The New York Knicks and their fans had very high hopes entering this offseason. I won’t go deep into those details since it has already been covered in great detail and there isn’t much value in constantly reminding Knicks fans that they flooded social media with photo-shopped pictures of Kevin Durant, Kyrie Irving and Zion Williamson in Knicks jerseys. The more interesting discussion revolves around what the Knicks did after they missed out on their star targets this offseason. Through the draft, trades and free agency, the Knicks added RJ Barrett, Ignas Brazdeikis, Julius Randle, Taj Gibson, Bobby Portis, Reggie Bullock, Elfrid Payton, Wayne Ellington and Marcus Morris to the roster. Oddly enough, the Knicks put major resources into acquiring four power forwards in Randle, Gibson, Portis and Morris (though some of these players can play center as well). Individually, each move makes some sense. However, it’s unclear why the Knicks felt compelled to sign Portis to a two-year, $30.75 million contract. It should not be noted that New York has a team option on the second and final season of the contract, so there’s no long-term risk. But the market wasn’t particularly hot for Portis this offseason and there doesn’t seem to be any long-term advantage to signing him to this deal. However, the Knicks also signed most of their new players to short-term deals, so there’s no significant loss in future flexibility. This wasn’t a bad pivot from the Knicks’ front office after missing out on their key targets, but it’s just a bit confusing when you look at the structure of the roster at this point.
5th Place – Atlantic Division
– Jesse Blancarte
From The Cap Guy
Unable to land a single superstar this summer, despite the cap room for two, the Knicks invested heavily in players on extremely friendly contracts. Taj Gibson, Wayne Ellington, Elfrid Payton and Reggie Bullock each signed two-year deals with just $1 million guaranteed apiece for 2020-21. That’s only $4 million of a combined $29.7 million of guaranteed money. Additionally, Bobby Portis has a team option for $15.8 million.
In addition to their multiple movable contracts (along with the one-year, $15 million deal for Marcus Morris), look for the Knicks to be active in discussions leading to the NBA Trade Deadline. New York also has a couple of future first-rounders from the Dallas Mavericks to include, along with young players like Dennis Smith Jr., Kevin Knox and Frank Ntilikina. If a star becomes available, look for the Knicks to pursue aggressively.
– Eric Pincus
Top Of The List
Top Offensive Player: Julius Randle
Julius Randle posted career bests last season in points and three-point percentage, and he will have far more opportunity on the Knicks as their primary scorer. Randle entered the league at essentially the perfect time – just as positionless basketball was really catching on. His ability to push the ball up the floor following a rebound is rare for his size. He is a tricky cover because he is too strong for most players his height or smaller, but quicker than most centers. Randle will be used in smaller lineups as a five and could even play some alongside two bigs. The Knicks are going to need every bit of production from Randle, though. The bar is higher this season as he enters the year as the Knicks best player And the pressure will be on immediately as New York is traditionally not an overly patient city.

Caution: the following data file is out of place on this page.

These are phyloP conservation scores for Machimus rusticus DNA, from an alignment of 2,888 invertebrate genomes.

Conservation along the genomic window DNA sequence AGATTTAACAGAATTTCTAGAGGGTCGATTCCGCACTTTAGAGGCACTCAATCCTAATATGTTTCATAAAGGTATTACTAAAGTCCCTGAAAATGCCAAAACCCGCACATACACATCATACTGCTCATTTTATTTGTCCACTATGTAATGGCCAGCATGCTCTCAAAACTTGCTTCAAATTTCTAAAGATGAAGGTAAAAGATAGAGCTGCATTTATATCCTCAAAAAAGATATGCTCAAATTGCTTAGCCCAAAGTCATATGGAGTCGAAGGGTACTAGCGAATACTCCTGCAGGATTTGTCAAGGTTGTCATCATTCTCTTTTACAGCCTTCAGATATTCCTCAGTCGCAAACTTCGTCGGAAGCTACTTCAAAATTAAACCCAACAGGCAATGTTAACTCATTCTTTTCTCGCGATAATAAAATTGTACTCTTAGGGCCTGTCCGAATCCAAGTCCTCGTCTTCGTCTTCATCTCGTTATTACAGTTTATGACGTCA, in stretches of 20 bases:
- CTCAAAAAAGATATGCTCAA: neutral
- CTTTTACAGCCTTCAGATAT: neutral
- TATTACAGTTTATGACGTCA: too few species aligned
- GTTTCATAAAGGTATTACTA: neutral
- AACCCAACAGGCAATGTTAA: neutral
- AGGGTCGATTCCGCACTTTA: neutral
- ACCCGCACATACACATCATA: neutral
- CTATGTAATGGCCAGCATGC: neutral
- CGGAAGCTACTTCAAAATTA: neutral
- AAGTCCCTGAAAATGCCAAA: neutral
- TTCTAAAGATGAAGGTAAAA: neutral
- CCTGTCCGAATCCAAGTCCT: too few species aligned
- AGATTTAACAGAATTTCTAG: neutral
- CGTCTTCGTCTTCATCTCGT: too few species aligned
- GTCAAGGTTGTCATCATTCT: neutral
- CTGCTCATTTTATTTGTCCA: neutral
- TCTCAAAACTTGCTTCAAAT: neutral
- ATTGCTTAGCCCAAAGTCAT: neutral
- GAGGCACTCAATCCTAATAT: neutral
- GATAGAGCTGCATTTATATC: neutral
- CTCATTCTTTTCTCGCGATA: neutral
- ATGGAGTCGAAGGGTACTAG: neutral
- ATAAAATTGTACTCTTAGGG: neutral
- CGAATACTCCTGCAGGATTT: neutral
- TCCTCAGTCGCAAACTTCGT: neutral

Top Defensive Player: Mitchell Robinson
Robinson was one of the few positives on the Knicks last season. He oozes potential thanks to a unique combination of length, athletic ability and shot-blocking instincts.
Robinson averaged stellar per-36 numbers last season as a rookie: 12.8 points, 11.2 rebounds and an astounding 4.3 blocks. And despite playing nearly 1000 minutes less than most guys ahead of him on the blocks list, he still finished fourth overall for the entire league.
But it isn’t just blocks. It’s how and where he blocks shots. Robinson closes out on shooters, disrupting and blocking shots at an incredible rate. His instincts must improve while guarding ball handlers; and despite showing improvement regarding fouls, he must continue to improve his defensive footwork and avoid bailing opposing players out by using his hands. But the sky is the limit for Robinson, and he’ll be a huge part of the Knicks’ future.
Top Playmaker: Dennis Smith Jr.
Smith Jr. has been criticized for not progressing enough between his rookie and sophomore seasons; however, his play after being traded to the Knicks in February should inspire hope.
Smith Jr. is the Knicks’ best established off-the-dribble player. He seems to have improved his shooting stroke this offseason based on offseason workout videos, which will only further his playmaking abilities given that opponents will have to defend him even more closely. While he is regarded as more of a scorer than a creator, he can create for others simply by breaking down the defense and making the easy pass.